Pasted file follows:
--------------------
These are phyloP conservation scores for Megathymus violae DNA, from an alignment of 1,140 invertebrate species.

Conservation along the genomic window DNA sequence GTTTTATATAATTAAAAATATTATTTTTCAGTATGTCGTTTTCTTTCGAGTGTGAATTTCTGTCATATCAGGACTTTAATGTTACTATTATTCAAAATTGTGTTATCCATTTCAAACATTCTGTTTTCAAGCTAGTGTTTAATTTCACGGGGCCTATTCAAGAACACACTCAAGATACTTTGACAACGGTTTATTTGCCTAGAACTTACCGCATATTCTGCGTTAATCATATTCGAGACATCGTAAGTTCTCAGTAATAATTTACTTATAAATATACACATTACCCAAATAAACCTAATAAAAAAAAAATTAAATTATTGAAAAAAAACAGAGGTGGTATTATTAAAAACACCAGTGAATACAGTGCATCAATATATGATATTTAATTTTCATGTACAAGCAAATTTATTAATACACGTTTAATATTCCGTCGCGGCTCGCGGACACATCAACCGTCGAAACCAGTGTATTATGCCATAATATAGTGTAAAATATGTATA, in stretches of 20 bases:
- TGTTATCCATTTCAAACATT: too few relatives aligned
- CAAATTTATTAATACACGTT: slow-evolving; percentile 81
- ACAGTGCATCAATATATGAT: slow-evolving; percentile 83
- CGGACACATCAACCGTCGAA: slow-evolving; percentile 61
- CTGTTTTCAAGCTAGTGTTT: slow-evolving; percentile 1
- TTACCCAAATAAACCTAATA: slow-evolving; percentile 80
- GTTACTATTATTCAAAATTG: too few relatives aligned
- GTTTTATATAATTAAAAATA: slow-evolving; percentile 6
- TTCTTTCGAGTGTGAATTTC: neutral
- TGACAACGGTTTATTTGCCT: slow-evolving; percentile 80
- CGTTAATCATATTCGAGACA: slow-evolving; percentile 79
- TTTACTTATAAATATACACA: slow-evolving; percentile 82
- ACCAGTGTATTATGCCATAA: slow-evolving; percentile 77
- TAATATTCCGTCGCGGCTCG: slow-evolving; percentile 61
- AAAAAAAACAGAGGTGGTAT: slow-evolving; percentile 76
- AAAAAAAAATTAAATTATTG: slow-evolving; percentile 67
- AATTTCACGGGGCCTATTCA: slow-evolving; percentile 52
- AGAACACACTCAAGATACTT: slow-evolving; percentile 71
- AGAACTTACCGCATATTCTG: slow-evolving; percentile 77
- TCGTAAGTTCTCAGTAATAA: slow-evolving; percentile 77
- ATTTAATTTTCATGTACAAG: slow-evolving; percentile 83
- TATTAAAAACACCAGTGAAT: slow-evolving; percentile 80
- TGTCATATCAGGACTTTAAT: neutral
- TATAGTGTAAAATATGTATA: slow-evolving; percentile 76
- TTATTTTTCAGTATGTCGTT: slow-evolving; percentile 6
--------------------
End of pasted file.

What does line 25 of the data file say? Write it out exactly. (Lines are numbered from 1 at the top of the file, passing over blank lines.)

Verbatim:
- TGTCATATCAGGACTTTAAT: neutral